.eggfiles), a new, more modern (more flexible) file format has been created that is now mainly used with LZMA-compressed content as part of the modernization of the file format capabilities, which is indicated by the availability of more modern methods, as part of a compatibility breach in the format becomes. In the case of Zip 2 (for example with WinZip from version 12.0 or 7-Zip from version 4.61, beta) LZMA support was added to an existing (expandable) format.
The reference implementation of LZMA was done in free software. It initially came in the form of the 7-Zip programs and is now also published in isolation in the form of the LZMA SDK. The free reference library for LZMA compression was written in C ++ and supports multithreading .
There are currently three working broadcasts on Unix-like platforms:
- p7zip is a current port of the command line tool 7z , so it offers full support of the 7z archive format and often serves as a substructure for the 7z functions of graphical tools with 7z support such as Karchiver and WinRAR .
- lzip was the first LZMA solution for Unix-like operating systems that completely copied the familiar concept of gzip .
- XZ Utils are a port of the LZMA code from 7-Zip, which, under Linux, offer largely the same handling for the LZMA packing method as the established gzip and bzip2 , which do not support 7z archives.
Furthermore, GRUB 2 has been using LZMA as standard since July 2008 instead of the previously used LZO (initially only for i386-PC).
- The reference implementation 7-Zip was published in 2000.
- The source code of LZMA SDK took effect on 23 November 2008 (version 4.61 beta) public domain published (English "public domain").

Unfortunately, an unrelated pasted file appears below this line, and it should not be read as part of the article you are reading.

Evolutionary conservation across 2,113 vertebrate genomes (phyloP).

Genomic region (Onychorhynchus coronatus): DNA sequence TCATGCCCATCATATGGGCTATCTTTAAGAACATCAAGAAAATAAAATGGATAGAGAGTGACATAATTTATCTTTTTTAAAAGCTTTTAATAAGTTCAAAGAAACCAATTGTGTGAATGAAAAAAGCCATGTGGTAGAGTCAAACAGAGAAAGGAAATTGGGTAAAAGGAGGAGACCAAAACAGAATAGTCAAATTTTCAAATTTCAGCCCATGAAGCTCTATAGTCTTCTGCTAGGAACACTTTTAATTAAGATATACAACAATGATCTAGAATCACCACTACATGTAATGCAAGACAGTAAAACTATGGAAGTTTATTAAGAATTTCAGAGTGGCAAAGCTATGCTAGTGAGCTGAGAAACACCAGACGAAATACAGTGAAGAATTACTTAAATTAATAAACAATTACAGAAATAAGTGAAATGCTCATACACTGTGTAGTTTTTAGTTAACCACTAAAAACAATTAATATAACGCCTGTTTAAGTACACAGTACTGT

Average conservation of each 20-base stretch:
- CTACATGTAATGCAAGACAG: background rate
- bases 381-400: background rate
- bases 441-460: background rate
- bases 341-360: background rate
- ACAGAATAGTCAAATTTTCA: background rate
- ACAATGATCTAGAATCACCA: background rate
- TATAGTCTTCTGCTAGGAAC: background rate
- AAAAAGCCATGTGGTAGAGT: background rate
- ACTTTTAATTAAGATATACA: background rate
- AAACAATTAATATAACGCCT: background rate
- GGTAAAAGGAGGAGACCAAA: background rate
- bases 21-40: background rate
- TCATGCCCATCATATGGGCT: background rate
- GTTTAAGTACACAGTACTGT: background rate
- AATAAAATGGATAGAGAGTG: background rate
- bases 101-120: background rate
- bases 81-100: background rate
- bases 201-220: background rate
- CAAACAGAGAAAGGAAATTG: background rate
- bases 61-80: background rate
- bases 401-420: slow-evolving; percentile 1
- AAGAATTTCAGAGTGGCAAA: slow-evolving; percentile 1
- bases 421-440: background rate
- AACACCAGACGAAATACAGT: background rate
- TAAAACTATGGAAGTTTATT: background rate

- With version 9.04 beta of 7-Zip the algorithm LZMA2 was introduced on May 30th, 2009 , which is a slightly modified variant of the original algorithm, which supports multithreading better and improves the handling of non-compressible content.
Since extensive use of Windows-specific features is made in the source code of 7-Zip, it took some time after its first publication before a Unix- compatible version was released, even though it was free software. LZMA was first usable in 2004 with a port of the command line version of 7-Zip called p7zip on Unix platforms. In the same year the (much more portable) LZMA SDK became available, which contains the command line program “lzma_alone”. Similar to gzip or bzip2, lzma_alone was used together with tar in order to be able to record file metadata and rights information from Unix file and operating systems. Less than a year after the LZMA SDK was first published, Lasse Collin published the LZMA Utils, which (initially only consisting of a set of wrapper scripts) created a (gzip-like) user interface to lzma_alone that is familiar to Unix users.
In 2008 Antonio Diaz published lzip, which instead of the raw LZMA data stream offered a container format with checksums and magic numbers . This provided a complete solution for the use of LZMA in Unix style, which, however, was only able to prevail in part before the LZMA Utils were further developed and now offered something similar under the name "XZ Utils". The XZ Utils now seem to be gaining acceptance as an LZMA implementation for Unix-like platforms. Your xz file format is now also supported by the reference implementations.
- ↑ a b http://sourceforge.net/projects/sevenzip/forums/forum/45797/topic/2965956
- ^ Pierre Schmitz: Switching to xz compression for new packages archlinux.org, March 23, 2010.
- ↑ http://sevenzip.sourceforge.jp/chm/cmdline/switches/method.htm#LZMA2
- ^ Brian Lindholm: New Options in the World of File Compression . In: Linux Gazette . No. 162 , May 2009 (English, linuxgazette.net [accessed January 7, 2011]).